The band’s third studio album is as calm poignant as you’d find from any lounge act. Ma Fleur is less motion and more emotion compared to their previous, jazzier releases. Dark piano, throaty vocals, and mellow acoustic guitar span across a relatively solemn collection of songs originally built for a soundtrack.
Most of Ma Fleur has the pulse of a napping sloth, but it’s both soothing and absorbing. The initial track, “That Home”, and several others feature vocals from Montreal musician Patrick Watson. His wispy vocals add a ballad-esque dimension to the calm horn/piano progression. “That Home” evolves into “Familiar Ground”, a more climactic progression of the same music that stars vocals from Fontella Bass. Other Watson-led tracks are “Music Box”, a cool acoustic plucking, and “To Build A Home”, which is an affecting piano swoon. Singer Lou Rhodes also appears on a couple of tracks, including the ethereal “Time & Space”. With some help, The Cinematic Orchestra spells out an enchanting, deceptively simple album of dark velvet tunes.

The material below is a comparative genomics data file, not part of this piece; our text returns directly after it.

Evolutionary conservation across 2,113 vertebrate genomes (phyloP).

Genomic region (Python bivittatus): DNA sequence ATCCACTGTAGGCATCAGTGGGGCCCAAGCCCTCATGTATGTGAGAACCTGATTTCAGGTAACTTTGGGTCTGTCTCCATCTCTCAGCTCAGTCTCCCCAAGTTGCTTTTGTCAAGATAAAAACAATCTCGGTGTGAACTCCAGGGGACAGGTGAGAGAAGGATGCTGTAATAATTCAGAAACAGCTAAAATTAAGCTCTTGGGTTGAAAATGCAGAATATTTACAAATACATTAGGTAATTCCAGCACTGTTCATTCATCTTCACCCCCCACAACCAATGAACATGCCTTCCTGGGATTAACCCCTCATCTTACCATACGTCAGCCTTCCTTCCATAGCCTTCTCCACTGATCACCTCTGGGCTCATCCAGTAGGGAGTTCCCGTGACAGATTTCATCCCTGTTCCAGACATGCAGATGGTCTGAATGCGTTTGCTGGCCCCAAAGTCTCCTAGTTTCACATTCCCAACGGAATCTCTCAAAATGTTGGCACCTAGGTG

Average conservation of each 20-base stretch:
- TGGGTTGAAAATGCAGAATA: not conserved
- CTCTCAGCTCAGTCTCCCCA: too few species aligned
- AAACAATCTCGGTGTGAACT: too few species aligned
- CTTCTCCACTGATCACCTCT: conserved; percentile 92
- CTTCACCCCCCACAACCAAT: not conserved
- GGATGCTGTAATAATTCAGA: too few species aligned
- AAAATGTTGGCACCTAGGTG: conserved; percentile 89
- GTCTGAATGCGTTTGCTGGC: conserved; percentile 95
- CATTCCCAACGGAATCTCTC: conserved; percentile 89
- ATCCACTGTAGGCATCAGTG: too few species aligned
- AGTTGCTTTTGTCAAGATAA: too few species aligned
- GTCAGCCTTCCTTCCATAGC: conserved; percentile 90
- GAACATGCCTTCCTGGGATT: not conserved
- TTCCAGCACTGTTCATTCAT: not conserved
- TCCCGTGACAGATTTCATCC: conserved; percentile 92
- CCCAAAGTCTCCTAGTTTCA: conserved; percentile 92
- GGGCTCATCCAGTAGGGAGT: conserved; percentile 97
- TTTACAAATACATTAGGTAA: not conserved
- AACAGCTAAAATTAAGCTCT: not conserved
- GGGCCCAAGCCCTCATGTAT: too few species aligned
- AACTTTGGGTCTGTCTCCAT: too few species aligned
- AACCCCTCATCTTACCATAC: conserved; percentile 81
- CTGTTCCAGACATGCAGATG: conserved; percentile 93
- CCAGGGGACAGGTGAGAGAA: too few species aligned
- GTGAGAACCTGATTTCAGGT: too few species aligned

There’s something mysterious about this album, with its understatement and dark mood refracting attention. Ma Fleur is definitely a night-time album, as its eerie instrumentation and slow vocals command immediate relaxation. It’s somewhere between cosmopolitan and therapeutic.